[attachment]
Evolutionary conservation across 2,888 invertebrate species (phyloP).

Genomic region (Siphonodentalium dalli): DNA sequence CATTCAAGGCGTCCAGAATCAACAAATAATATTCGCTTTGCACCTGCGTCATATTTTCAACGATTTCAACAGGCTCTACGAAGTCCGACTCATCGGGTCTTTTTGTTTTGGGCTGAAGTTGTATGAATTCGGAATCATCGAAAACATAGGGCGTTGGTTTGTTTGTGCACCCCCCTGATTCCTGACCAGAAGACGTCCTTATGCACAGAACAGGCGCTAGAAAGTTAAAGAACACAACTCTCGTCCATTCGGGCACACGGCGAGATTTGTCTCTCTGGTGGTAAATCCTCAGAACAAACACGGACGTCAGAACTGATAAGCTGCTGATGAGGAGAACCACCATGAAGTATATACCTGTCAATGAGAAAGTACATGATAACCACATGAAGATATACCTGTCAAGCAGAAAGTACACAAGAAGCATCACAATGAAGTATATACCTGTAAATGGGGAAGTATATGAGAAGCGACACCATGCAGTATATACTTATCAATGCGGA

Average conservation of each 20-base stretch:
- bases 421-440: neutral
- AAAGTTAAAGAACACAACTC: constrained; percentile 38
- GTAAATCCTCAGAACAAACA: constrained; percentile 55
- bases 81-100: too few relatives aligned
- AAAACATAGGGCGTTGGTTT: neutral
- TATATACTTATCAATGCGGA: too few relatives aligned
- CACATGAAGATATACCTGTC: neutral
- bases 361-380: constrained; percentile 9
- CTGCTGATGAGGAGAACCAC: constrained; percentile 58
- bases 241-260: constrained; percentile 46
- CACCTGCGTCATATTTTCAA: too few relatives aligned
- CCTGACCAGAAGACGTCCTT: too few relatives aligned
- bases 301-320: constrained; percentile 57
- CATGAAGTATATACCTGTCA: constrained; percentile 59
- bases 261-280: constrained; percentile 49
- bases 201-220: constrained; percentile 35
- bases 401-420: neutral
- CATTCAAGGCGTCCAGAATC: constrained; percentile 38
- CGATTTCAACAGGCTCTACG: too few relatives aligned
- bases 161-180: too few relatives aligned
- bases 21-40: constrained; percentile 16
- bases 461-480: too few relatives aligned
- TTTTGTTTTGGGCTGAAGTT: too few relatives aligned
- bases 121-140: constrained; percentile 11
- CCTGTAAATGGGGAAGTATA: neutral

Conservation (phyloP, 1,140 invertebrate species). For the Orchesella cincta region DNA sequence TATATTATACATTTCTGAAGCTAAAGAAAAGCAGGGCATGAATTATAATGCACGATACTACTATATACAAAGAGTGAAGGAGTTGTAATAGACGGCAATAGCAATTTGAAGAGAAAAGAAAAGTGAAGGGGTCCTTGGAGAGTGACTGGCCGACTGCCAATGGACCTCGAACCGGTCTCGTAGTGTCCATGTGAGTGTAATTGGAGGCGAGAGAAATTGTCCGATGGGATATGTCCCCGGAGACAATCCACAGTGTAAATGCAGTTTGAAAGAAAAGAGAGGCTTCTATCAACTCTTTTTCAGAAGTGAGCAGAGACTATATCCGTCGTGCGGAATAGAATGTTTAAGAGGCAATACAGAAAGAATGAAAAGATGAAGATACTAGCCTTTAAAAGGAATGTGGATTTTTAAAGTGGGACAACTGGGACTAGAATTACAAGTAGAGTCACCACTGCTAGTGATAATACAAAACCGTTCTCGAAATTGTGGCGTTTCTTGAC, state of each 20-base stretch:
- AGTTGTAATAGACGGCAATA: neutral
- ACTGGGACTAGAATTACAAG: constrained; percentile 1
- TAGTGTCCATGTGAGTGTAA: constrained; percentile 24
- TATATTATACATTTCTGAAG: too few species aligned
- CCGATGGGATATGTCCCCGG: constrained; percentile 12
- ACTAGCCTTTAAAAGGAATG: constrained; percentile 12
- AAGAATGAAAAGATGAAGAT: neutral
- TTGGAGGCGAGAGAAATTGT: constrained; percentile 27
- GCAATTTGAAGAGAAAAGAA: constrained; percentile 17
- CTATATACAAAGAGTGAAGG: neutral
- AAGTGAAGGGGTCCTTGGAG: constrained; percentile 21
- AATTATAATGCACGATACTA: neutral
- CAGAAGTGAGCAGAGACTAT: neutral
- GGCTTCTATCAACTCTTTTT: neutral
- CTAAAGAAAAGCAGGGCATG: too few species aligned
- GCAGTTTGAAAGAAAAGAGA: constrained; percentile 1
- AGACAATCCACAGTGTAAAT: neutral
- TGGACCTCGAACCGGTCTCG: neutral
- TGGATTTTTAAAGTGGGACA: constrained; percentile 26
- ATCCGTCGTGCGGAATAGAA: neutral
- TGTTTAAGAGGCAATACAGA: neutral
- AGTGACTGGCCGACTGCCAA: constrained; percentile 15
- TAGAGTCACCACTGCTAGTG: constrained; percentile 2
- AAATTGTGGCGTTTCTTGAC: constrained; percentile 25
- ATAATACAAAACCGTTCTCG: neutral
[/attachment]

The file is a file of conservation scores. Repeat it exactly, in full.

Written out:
Evolutionary conservation across 2,888 invertebrate species (phyloP).

Genomic region (Siphonodentalium dalli): DNA sequence CATTCAAGGCGTCCAGAATCAACAAATAATATTCGCTTTGCACCTGCGTCATATTTTCAACGATTTCAACAGGCTCTACGAAGTCCGACTCATCGGGTCTTTTTGTTTTGGGCTGAAGTTGTATGAATTCGGAATCATCGAAAACATAGGGCGTTGGTTTGTTTGTGCACCCCCCTGATTCCTGACCAGAAGACGTCCTTATGCACAGAACAGGCGCTAGAAAGTTAAAGAACACAACTCTCGTCCATTCGGGCACACGGCGAGATTTGTCTCTCTGGTGGTAAATCCTCAGAACAAACACGGACGTCAGAACTGATAAGCTGCTGATGAGGAGAACCACCATGAAGTATATACCTGTCAATGAGAAAGTACATGATAACCACATGAAGATATACCTGTCAAGCAGAAAGTACACAAGAAGCATCACAATGAAGTATATACCTGTAAATGGGGAAGTATATGAGAAGCGACACCATGCAGTATATACTTATCAATGCGGA

Average conservation of each 20-base stretch:
- bases 421-440: neutral
- AAAGTTAAAGAACACAACTC: constrained; percentile 38
- GTAAATCCTCAGAACAAACA: constrained; percentile 55
- bases 81-100: too few relatives aligned
- AAAACATAGGGCGTTGGTTT: neutral
- TATATACTTATCAATGCGGA: too few relatives aligned
- CACATGAAGATATACCTGTC: neutral
- bases 361-380: constrained; percentile 9
- CTGCTGATGAGGAGAACCAC: constrained; percentile 58
- bases 241-260: constrained; percentile 46
- CACCTGCGTCATATTTTCAA: too few relatives aligned
- CCTGACCAGAAGACGTCCTT: too few relatives aligned
- bases 301-320: constrained; percentile 57
- CATGAAGTATATACCTGTCA: constrained; percentile 59
- bases 261-280: constrained; percentile 49
- bases 201-220: constrained; percentile 35
- bases 401-420: neutral
- CATTCAAGGCGTCCAGAATC: constrained; percentile 38
- CGATTTCAACAGGCTCTACG: too few relatives aligned
- bases 161-180: too few relatives aligned
- bases 21-40: constrained; percentile 16
- bases 461-480: too few relatives aligned
- TTTTGTTTTGGGCTGAAGTT: too few relatives aligned
- bases 121-140: constrained; percentile 11
- CCTGTAAATGGGGAAGTATA: neutral

Conservation (phyloP, 1,140 invertebrate species). For the Orchesella cincta region DNA sequence TATATTATACATTTCTGAAGCTAAAGAAAAGCAGGGCATGAATTATAATGCACGATACTACTATATACAAAGAGTGAAGGAGTTGTAATAGACGGCAATAGCAATTTGAAGAGAAAAGAAAAGTGAAGGGGTCCTTGGAGAGTGACTGGCCGACTGCCAATGGACCTCGAACCGGTCTCGTAGTGTCCATGTGAGTGTAATTGGAGGCGAGAGAAATTGTCCGATGGGATATGTCCCCGGAGACAATCCACAGTGTAAATGCAGTTTGAAAGAAAAGAGAGGCTTCTATCAACTCTTTTTCAGAAGTGAGCAGAGACTATATCCGTCGTGCGGAATAGAATGTTTAAGAGGCAATACAGAAAGAATGAAAAGATGAAGATACTAGCCTTTAAAAGGAATGTGGATTTTTAAAGTGGGACAACTGGGACTAGAATTACAAGTAGAGTCACCACTGCTAGTGATAATACAAAACCGTTCTCGAAATTGTGGCGTTTCTTGAC, state of each 20-base stretch:
- AGTTGTAATAGACGGCAATA: neutral
- ACTGGGACTAGAATTACAAG: constrained; percentile 1
- TAGTGTCCATGTGAGTGTAA: constrained; percentile 24
- TATATTATACATTTCTGAAG: too few species aligned
- CCGATGGGATATGTCCCCGG: constrained; percentile 12
- ACTAGCCTTTAAAAGGAATG: constrained; percentile 12
- AAGAATGAAAAGATGAAGAT: neutral
- TTGGAGGCGAGAGAAATTGT: constrained; percentile 27
- GCAATTTGAAGAGAAAAGAA: constrained; percentile 17
- CTATATACAAAGAGTGAAGG: neutral
- AAGTGAAGGGGTCCTTGGAG: constrained; percentile 21
- AATTATAATGCACGATACTA: neutral
- CAGAAGTGAGCAGAGACTAT: neutral
- GGCTTCTATCAACTCTTTTT: neutral
- CTAAAGAAAAGCAGGGCATG: too few species aligned
- GCAGTTTGAAAGAAAAGAGA: constrained; percentile 1
- AGACAATCCACAGTGTAAAT: neutral
- TGGACCTCGAACCGGTCTCG: neutral
- TGGATTTTTAAAGTGGGACA: constrained; percentile 26
- ATCCGTCGTGCGGAATAGAA: neutral
- TGTTTAAGAGGCAATACAGA: neutral
- AGTGACTGGCCGACTGCCAA: constrained; percentile 15
- TAGAGTCACCACTGCTAGTG: constrained; percentile 2
- AAATTGTGGCGTTTCTTGAC: constrained; percentile 25
- ATAATACAAAACCGTTCTCG: neutral